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Why Stupid People Think They Are Smart (The Dunning-Kruger Effect)

11:01:00 PM Phantasm Darkstar 0 Comment(s)

We all know that one person who speaks as if they know everything, or so much at least--or someone who speaks as if he or she is a veteran yet has so little experience. This psychological bias where someone believes himself to be smarter and more competent than they actually are is called the Dunning-Kruger Effect. (Above photo by photoschmidt/Shutterstock).

What is the Dunning-Kruger Effect?

The theory of the Dunning Kruger Effect was developed by David Dunning and Justin Kruger of Cornell University in their 1999 study, "Unskilled and Unaware of It: How Difficulties in Recognizing One’s Own Incompetence Lead to Inflated Self-Assessments". It is a type of cognitive bias in which people believe that they are smarter and more capable than they really are. Essentially, low ability people do not possess the skills needed to recognize their own incompetence. The combination of poor self-awareness and low cognitive ability leads them to overestimate their own capabilities.

The term lends a scientific name and explanation to a problem that many people immediately recognize—that fools are blind to their own foolishness. As Charles Darwin wrote in his book The Descent of Man, "Ignorance more frequently begets confidence than does knowledge." Or in slang, the person is in mount stupid. According to Urban Dictionary, Mount Stupid is the place where you have enough knowledge of a subject to be vocal about it, without the wisdom to gather the full facts or read around the topic.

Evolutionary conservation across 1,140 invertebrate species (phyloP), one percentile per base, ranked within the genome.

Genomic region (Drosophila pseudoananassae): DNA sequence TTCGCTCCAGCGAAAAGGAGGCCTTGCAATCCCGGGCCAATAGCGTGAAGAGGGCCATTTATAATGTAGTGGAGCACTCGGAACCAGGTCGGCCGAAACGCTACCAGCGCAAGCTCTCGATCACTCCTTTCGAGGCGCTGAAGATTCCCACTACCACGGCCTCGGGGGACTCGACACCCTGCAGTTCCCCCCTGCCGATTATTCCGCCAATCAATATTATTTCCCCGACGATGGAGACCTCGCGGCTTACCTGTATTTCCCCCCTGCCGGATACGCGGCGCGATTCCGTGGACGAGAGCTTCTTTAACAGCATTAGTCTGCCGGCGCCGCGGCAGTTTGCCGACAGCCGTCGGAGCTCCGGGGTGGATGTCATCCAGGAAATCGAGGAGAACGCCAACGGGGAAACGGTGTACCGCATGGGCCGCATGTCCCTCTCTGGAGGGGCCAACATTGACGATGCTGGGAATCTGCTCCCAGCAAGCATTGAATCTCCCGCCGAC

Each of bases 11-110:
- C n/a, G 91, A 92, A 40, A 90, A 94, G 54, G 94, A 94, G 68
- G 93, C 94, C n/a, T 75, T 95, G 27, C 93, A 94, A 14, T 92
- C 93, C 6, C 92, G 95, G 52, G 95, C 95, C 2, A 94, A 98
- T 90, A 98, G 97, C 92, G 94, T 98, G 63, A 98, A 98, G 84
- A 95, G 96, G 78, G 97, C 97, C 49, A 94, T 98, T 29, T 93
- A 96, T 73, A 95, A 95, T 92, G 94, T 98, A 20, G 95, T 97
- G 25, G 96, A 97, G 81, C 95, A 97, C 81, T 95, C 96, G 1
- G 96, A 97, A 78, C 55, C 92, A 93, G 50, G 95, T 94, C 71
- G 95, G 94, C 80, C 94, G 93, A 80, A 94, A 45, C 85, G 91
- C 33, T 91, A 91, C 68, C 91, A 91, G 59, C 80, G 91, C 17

If you have dealt with someone who is overconfident of their knowledge and skills but what you see is otherwise, then you have seen the Dunning-Kruger Effect in action.

Unfortunately, from the more than 10,000 people who’ve taken the online quiz “How Do You React To Constructive Criticism?” only 39% of employees handle constructive criticism by systematically dissecting every step leading up to the thing they just got criticized for. They don’t freak out or fight the feedback, instead, they want to understand and correct the underlying issues. Now, it’s not guaranteed that the other 61% are ensconced in Dunning-Kruger, but it’s worth being concerned that they may receive feedback with quite a resistance.

The irony of the Dunning-Kruger Effect is that, Professor Dunning notes, “the knowledge and intelligence that are required to be good at a task are often the same qualities needed to recognize that one is not good at that task—and if one lacks such knowledge and intelligence, one remains ignorant that one is not good at that task.” Or as how I would try to explain it: the more you know, the more that you will realize that there is so much more that you need to explore and understand. Thus, it humbles you and urges you to seek more knowledge that would lead you to be better at a certain expertise.